PARIS: The discovery of two fossils has challenged the belief that our early human ancestor Homo erectus evolved from Homo habilis and suggests they co-existed.
The finds, on the eastern bank of Lake Turkana in Kenya – detailed today in the British journal Nature – are evidence that the two species may have intermingled for some 50,000 years in East Africa.
The team that found the remains was led by mother-daughter team Louise and Meave Leakey of the famed Kenyan anthropological family who have uncovered a host of critical human and hominid remains in east Africa.
One of the fossils is a 1.4-million-year-old upper jaw bone of H.habilis, which is the most recent fossil of the species known. The second is a remarkably well preserved skull of H.erectus, which paradoxically dates back even further, to some 1.55 million years ago.
“What is truly striking about this fossil is its size,” said Fred Spoor of University College London in the U.K., and one of the paper’s authors. “It’s the smallest Homo erectus found anywhere in the world.”
The recent discovery of the two fossils has created a stir among academics tracing humankind’s roots, as it challenges the presumed evolutionary timeline of the species: H.habilis to H.erectus to Homo sapiens.
“Their co-existence makes it unlikely that Homo erectus evolved from Homo habilis,” said Meave Leakey of the Koobi Fora Research Project at the National museums of Kenya in Nairobi. “The fact that they stayed separate as individual species for a long time suggests that they had their own ecological niche, thus avoiding direct competition.”
H.habilis is a species of the genus Homo, which is thought to have lived from approximately 2.5 million to 1.8 million years ago.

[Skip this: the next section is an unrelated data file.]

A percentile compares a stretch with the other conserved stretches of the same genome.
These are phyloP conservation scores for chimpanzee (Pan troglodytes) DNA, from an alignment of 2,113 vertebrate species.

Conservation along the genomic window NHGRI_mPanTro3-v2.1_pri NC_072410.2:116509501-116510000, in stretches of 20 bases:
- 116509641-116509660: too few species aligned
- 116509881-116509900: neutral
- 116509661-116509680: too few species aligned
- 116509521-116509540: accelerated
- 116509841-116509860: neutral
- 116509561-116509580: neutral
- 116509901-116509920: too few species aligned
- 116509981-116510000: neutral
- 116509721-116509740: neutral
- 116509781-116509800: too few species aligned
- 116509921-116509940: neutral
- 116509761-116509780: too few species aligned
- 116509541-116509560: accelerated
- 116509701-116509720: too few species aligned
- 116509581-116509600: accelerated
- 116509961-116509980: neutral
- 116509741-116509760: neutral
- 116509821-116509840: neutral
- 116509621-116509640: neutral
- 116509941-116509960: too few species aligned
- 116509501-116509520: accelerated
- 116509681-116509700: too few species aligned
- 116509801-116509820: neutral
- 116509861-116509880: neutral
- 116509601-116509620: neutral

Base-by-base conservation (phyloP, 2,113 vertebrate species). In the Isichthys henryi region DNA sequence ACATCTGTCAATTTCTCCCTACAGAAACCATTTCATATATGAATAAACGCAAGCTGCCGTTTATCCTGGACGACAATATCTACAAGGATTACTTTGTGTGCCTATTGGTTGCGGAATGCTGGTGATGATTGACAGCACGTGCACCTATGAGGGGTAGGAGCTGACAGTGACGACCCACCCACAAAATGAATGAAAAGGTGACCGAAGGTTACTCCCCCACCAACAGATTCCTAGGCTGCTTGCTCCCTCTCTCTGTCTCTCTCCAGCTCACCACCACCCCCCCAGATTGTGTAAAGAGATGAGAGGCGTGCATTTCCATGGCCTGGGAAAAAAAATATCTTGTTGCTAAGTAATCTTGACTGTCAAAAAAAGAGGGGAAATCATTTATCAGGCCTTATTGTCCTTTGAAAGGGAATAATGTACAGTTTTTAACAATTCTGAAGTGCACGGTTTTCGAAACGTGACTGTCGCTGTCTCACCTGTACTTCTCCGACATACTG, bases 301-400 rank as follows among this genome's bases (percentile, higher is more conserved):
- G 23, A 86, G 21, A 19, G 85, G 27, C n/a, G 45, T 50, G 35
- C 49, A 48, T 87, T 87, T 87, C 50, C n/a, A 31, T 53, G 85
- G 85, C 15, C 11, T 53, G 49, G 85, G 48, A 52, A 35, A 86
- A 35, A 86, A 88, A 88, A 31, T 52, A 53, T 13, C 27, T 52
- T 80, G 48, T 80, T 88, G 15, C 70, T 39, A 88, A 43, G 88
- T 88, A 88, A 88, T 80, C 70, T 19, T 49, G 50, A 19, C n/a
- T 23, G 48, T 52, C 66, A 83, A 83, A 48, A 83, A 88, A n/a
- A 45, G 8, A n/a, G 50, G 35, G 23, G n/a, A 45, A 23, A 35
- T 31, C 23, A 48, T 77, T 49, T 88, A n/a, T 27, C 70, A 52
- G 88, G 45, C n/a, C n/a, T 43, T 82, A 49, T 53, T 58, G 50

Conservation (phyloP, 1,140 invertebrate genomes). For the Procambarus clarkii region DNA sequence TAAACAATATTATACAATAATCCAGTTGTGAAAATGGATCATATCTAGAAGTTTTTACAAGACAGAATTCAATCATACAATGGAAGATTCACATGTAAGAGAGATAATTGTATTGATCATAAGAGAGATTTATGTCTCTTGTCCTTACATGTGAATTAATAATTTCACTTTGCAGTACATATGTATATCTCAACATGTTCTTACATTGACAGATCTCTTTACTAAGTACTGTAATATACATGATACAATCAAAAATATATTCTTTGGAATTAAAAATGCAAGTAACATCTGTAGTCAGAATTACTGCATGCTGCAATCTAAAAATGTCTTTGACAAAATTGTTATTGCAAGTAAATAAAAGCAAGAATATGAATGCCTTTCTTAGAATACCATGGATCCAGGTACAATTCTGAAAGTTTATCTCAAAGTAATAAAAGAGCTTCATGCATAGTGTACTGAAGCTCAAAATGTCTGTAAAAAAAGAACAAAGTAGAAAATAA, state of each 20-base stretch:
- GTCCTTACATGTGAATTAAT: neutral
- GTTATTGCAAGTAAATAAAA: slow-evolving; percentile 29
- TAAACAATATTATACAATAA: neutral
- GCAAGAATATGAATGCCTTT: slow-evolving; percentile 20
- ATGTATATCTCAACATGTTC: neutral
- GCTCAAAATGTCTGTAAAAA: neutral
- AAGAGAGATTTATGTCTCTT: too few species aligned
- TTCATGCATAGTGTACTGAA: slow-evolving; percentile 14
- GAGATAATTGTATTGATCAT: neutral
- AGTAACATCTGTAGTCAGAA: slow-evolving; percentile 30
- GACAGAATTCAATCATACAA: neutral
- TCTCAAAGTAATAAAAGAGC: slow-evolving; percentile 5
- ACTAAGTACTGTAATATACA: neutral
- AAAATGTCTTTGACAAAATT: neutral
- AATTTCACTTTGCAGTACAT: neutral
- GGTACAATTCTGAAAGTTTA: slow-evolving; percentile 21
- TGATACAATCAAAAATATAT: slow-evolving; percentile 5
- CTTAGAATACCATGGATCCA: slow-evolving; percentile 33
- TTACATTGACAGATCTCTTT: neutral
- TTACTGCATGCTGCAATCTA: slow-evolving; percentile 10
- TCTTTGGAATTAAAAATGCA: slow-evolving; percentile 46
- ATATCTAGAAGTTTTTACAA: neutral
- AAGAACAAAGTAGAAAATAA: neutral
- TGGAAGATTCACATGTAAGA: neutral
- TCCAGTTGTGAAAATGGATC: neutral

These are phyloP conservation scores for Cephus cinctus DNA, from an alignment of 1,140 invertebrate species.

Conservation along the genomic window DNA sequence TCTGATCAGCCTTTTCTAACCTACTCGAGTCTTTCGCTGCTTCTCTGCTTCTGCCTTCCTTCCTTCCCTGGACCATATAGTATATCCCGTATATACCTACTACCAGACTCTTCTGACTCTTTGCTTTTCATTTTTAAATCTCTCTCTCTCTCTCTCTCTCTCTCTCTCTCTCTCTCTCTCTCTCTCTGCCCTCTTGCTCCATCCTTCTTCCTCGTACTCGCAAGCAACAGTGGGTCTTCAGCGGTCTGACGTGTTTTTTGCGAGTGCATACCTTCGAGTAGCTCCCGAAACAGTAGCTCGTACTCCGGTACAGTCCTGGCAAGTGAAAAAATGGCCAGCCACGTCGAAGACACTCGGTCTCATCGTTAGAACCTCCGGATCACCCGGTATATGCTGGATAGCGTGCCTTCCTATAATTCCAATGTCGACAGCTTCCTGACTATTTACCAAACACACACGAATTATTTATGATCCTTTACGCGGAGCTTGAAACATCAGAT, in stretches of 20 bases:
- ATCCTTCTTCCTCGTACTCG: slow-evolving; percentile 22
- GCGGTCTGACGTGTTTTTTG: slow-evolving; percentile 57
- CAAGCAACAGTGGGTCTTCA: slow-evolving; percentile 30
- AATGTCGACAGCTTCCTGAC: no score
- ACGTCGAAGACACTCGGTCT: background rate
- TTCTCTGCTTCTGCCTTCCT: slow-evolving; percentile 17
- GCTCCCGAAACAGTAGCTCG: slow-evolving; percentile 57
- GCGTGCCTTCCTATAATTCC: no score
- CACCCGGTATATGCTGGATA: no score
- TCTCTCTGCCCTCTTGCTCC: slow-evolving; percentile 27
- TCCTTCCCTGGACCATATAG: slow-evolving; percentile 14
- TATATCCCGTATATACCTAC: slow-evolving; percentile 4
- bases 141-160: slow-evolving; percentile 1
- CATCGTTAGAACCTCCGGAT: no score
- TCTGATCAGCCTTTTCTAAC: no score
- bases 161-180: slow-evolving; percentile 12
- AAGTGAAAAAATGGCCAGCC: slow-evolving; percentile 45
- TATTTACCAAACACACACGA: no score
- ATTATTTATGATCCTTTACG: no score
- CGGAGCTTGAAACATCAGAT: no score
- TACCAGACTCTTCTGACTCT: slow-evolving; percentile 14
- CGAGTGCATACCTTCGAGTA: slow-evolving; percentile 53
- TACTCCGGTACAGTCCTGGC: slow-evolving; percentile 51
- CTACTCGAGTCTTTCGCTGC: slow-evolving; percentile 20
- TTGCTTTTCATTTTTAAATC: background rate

The name, literally “clothed man” was given because crude stone tools were found near the sites of their remains. They were thought to have been succeeded by the H.erectus, or upright man, whose remains were first found in Asia. But later their fossilised remains ranging from between 1.8- and one-million-years-old were unearthed in Africa, and Europe as well as in Indonesia, Vietnam, and China.
H.erectus is thought to be an important human ancestor because it may have been the first to leave Africa.
The weaker teeth and jawbones of H.erectus suggest a food regime including more meat, animal fat and softer food unlike the H.habilis who largely fed on nuts and tubers
The variation in the skull size of the East African H.erectus fossils – from the petite new skull to a large specimen previously discovered in neighbouring Tanzania – points to sexual dimorphism, or a large difference in form between male and female individuals of the same species.
“In gorillas, males are much larger than females and this sexual dimorphism is related to their strategy of having multiple mates,” said co-author and anthropologist Susan Anton of New York University In New York City, USA.”The new Kenyan fossil suggests that, contrary to common belief, this may have been true of Homo erectus as well.”
The authors point out that like gorillas and chimpanzees, who currently cohabit in Africa without entering into conflict, the two genus species had likely lived side by side on the continent for nearly half a million years.